Priscilla: Queen of the Desert
- Anahit Behrooz
- 11 November 2019
This article is from 2019
Celebrating its 25th birthday, Priscilla: Queen of the Desert proves it still has mileage to spare
The UK revival of a successful Australian stage musical, itself an adaptation of the Stephan Elliott-written and directed film, Priscilla: Queen of the Desert has been through as many transformations as its drag queen protagonists, but just like them, it still knows how to put on a show.
Telling the story of two drag queens and a transgender woman who road trip across the Australian desert, this production is as unflinchingly flamboyant as it is touching. The three leads are infinitely likeable: Joe McFadden plays Tick with winning charm, Nick Hayes dazzles as the young, swaggering Felicia, but it is Miles Western – playing the sharp-witted yet tender Bernadette – who steals the show, playing the role with a sincerity that allows Bernadette's experience as a transwoman to shine even amidst the glitter and sequins.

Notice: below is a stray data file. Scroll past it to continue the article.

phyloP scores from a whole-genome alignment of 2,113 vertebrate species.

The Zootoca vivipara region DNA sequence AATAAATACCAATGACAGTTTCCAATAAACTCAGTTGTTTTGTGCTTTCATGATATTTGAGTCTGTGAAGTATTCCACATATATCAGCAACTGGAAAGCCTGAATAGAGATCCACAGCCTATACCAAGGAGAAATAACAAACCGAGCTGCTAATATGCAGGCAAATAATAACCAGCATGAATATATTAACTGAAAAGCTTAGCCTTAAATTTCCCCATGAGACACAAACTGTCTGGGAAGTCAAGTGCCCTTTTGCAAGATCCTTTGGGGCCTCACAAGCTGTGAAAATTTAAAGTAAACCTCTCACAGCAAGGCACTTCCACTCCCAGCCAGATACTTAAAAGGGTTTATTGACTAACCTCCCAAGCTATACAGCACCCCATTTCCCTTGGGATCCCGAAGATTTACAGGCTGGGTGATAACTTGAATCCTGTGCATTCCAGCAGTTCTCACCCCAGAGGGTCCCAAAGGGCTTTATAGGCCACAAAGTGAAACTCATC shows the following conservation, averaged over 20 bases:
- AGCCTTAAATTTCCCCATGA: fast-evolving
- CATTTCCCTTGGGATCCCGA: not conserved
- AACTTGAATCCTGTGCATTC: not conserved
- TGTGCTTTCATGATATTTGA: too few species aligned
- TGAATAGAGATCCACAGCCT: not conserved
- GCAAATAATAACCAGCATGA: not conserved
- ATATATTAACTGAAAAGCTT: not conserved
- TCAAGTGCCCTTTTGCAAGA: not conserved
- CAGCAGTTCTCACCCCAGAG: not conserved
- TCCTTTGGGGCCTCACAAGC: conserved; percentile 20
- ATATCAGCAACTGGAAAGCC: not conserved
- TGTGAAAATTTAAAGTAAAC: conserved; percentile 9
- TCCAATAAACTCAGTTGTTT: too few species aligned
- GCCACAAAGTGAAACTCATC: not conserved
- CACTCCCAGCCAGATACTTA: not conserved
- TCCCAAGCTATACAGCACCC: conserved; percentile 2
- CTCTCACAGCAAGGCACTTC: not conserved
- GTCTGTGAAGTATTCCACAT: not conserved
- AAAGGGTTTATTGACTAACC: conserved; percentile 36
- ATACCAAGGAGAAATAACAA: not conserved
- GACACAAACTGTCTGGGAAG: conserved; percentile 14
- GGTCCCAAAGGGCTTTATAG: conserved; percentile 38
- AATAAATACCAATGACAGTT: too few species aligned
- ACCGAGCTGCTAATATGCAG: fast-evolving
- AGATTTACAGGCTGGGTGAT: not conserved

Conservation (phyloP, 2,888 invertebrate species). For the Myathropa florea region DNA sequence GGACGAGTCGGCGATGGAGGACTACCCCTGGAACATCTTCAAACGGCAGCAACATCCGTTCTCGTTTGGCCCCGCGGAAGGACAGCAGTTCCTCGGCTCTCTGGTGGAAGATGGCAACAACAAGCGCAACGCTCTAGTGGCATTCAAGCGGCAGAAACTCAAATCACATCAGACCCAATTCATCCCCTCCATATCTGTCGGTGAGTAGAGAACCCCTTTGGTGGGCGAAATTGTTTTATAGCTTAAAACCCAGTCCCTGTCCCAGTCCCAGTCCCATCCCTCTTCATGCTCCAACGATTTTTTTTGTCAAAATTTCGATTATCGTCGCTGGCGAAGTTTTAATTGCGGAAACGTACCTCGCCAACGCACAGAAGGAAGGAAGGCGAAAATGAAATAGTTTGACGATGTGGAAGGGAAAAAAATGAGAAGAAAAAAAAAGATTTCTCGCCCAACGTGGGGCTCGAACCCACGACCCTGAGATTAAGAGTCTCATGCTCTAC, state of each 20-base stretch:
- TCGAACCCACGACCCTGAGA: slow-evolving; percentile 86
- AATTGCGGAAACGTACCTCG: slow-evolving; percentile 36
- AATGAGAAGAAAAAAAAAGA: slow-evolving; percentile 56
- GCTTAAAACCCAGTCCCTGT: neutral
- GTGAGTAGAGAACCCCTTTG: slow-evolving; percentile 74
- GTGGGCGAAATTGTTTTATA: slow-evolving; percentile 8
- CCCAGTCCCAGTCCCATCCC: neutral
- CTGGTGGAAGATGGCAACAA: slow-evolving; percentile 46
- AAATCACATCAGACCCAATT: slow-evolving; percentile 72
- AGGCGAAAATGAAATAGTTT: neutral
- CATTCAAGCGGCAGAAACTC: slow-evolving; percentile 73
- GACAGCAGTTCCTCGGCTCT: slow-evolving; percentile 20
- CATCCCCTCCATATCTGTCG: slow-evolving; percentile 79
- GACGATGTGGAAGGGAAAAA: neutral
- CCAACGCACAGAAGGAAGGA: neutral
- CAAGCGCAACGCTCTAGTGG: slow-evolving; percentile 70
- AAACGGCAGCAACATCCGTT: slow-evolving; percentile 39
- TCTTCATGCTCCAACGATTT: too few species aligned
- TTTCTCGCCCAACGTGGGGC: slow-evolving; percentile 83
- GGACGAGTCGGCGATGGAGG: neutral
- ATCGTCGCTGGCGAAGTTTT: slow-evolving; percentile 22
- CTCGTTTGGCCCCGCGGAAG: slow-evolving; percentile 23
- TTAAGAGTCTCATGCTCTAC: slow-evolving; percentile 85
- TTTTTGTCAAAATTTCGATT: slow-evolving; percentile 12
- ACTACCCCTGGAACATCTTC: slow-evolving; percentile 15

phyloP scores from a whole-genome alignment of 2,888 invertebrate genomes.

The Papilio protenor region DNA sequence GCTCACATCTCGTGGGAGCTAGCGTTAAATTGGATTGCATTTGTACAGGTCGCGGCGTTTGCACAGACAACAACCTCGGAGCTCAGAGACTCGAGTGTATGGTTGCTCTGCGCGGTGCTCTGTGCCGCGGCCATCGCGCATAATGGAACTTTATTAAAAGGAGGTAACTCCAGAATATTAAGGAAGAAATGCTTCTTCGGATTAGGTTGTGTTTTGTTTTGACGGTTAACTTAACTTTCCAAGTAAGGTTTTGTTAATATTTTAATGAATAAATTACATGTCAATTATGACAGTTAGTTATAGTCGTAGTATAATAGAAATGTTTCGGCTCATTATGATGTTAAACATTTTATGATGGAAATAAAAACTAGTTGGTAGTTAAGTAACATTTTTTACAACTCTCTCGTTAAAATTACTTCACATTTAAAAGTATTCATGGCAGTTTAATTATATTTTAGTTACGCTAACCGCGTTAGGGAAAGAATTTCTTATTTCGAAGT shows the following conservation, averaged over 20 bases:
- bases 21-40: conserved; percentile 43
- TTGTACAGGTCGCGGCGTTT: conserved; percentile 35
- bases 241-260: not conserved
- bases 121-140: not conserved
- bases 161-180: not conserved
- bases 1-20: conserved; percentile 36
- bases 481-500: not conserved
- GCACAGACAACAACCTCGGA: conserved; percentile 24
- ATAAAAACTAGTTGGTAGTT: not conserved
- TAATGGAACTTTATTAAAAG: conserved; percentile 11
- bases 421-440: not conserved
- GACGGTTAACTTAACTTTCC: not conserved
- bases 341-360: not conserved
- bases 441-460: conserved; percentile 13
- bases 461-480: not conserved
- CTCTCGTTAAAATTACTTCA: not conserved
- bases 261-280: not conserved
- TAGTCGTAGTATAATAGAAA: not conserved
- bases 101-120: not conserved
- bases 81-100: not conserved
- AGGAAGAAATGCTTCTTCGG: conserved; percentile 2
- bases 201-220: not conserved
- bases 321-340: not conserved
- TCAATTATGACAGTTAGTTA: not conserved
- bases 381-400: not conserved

These, incidentally, are aplenty: this is a show that is unabashedly loud in colour, song, and sparkles, embodying pride in every set piece and list. The only false note throughout is the uncomfortably racialised and sexualised character of Cynthia – a townsman's Asian wife – who spends an entire song shooting ping pong balls from unseen places. A product of an earlier time, perhaps, the stereotype nevertheless feel out of place in a show otherwise so insistent on inclusion and understanding. This misstep aside, however, Priscilla: Queen of the Desert is an irresistibly riotous and moving experience. Indeed, as the debate surrounding gender identity rages on in the media and politics, the show's emphasis on fluidity and acceptance is as crucial as ever.
Reviewed at Edinburgh Playhouse. Liverpool Empire, Mon 11–Sat 16 Nov, and touring.